The present observational study evaluated the oral health status of preoperative patients admitted to the department of cardiothoracic vascular surgery. The WHO's Global Oral Health Program emphasized the significance of escalating efforts to increase awareness of oral health worldwide as a major component of general health and quality of life[11]. Among hospitalized patients, it is generally observed that oral healthcare is often ignored due to the burden of other health -related duties and the priority of medical care.

The self-perception of the oral health quality of the majority of patients did not coincide with the dental treatment needs of the studied population, since only 23 (21.7%) patients did not show need of dental treatment. Similar results have been reported by Amaral et al.[12]. This emphasises the lack of awareness of dental problems among study participants. It could be possible that patients would not pay attention to their oral problems due to the life-threatening nature of their cardiac condition.

Knowledge of the study participants regarding the existence of association between oral health and heart disease was fair, but none of the participants were aware of the risk of complications. Similar findings have been reported by several authors in children[13,14]. This presents a challenge especially among those who have poor oral health. There is an urgent need to educate patients with heart disease regarding the two-way relationship between oral health and systemic health.

In our study, it was surprising to note that the number of patients who never brushed was significantly high. The percentage of patients who brushed regularly once a day (32.1%) was lower than the findings of other studies[13,15]. Teeth must be examined and cleaned professionally by a dentist in patients with cardiac disease. The oral hygiene practices of these patients, such as the use of charcoal, tobacco and salt as a cleaning aid, could explain the high prevalence of edentulism in this study cohort.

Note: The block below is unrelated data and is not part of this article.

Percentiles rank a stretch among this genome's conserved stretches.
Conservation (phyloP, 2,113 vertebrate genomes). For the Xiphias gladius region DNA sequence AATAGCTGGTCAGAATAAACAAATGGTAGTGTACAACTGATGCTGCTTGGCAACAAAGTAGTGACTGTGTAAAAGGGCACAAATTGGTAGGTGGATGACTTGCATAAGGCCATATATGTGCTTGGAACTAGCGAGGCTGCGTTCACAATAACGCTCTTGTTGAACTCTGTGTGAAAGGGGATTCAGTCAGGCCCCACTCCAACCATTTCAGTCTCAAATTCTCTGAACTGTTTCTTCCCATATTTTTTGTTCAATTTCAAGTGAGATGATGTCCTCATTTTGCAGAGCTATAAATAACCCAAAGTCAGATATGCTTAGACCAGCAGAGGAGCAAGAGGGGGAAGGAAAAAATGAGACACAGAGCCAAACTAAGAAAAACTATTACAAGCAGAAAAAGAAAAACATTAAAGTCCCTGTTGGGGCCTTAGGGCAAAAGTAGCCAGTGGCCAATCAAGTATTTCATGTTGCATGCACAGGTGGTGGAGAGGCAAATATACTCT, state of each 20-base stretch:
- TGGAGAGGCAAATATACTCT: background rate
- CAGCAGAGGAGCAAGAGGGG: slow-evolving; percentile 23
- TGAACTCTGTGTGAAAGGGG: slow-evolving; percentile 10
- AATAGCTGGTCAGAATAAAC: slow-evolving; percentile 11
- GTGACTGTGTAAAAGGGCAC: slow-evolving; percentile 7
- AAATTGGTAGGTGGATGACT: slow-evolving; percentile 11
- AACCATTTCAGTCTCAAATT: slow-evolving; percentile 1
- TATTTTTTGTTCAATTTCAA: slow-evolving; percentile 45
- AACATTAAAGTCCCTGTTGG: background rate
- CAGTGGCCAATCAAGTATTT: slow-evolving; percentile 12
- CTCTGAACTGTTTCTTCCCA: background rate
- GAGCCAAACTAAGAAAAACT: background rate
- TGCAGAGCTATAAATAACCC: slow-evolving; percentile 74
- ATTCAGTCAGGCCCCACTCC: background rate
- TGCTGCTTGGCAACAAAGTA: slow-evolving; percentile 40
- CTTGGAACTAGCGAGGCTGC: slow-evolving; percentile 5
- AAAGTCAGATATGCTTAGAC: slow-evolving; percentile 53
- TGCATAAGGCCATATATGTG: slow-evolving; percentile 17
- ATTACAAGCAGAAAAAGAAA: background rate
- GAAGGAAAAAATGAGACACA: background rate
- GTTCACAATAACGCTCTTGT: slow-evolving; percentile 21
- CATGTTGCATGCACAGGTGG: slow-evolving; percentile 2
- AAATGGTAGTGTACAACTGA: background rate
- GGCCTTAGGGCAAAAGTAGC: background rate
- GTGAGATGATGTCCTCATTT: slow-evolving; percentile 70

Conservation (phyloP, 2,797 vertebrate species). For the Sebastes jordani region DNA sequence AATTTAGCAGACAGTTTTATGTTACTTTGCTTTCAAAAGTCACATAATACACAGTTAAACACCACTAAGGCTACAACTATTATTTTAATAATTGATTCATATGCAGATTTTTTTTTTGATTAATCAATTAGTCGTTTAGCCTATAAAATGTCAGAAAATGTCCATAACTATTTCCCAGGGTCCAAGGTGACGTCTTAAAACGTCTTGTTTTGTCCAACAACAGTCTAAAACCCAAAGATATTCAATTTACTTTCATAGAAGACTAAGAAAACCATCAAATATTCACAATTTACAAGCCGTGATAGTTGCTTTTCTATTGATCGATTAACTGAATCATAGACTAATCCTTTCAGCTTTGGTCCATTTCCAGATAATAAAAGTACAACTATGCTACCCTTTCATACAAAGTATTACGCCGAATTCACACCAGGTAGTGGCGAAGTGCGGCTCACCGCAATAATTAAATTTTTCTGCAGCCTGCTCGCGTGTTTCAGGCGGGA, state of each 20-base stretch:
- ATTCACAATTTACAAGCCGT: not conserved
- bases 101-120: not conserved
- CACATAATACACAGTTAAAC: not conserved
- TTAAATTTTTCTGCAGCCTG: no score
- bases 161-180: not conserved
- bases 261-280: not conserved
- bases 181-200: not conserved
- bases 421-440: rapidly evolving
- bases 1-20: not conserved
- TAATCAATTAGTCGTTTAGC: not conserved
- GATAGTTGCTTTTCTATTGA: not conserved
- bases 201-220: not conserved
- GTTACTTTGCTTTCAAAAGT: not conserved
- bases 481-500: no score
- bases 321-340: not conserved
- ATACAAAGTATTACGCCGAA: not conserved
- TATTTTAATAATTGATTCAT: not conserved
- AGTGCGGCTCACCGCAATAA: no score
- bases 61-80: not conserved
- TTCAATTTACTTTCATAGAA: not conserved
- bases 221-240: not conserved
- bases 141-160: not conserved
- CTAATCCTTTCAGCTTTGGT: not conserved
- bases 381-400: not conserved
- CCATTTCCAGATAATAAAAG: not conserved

The present study shows that a significant part of the studied population had experienced caries as evident by the DMFT score. A direct comparison of the DMFT score of the patients investigated in this study with other studies is limited, since different age groups were included. A study by Rai et al.[16] reported experience of dental caries in 70.3% of hospitalized patients. Higher DMFT scores have been reported elsewhere in cardiac patients[13,17]. The higher number of patients showing fair to poor rating in PI signifies a poor oral hygiene prevalence among these patients. Meurman et al.[18] have reported that, on average, 0.4 surfaces of a tooth are covered by plaque. Lower median PI (0.75) has been reported in acute coronary syndrome[17].


This study has some limitations that must be considered while interpreting the results: is a single-centre study and therefore the sample size may not be representative of all the hospitalized patients. We recommend a multicentre study to eliminate this bias.


The principal finding in this study was that patients with heart disease had poor oral health. Therefore, the value of targeted oral health education protocols must be emphasized. There is a need for intensive efforts in the dental profession to highlight the need for regular dental care for patients at risk for heart disease. The key to oral diseases prevention is consistent daily home care to maintain good oral hygiene in combination with regular dental care by the dentist. This study also highlights the importance of better interaction among all healthcare professionals to integrate oral health as part of comprehensive inpatient healthcare.


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No conflict of interest.

Authors' roles & responsibilities

AK Substantial contributions to the conception or design of the work; or the acquisition, analysis, or interpretation of data for the work; agreement to be accountable for all aspects of the work in ensuring that questions related to the accuracy or integrity of any part of the work are appropriately investigated and resolved; final approval of the version to be published

AR Substantial contributions to the conception or design of the work; or the acquisition, analysis, or interpretation of data for the work; drafting the work or revising it critically for important intellectual content; final approval of the version to be published

Article receive on Friday, July 7, 2017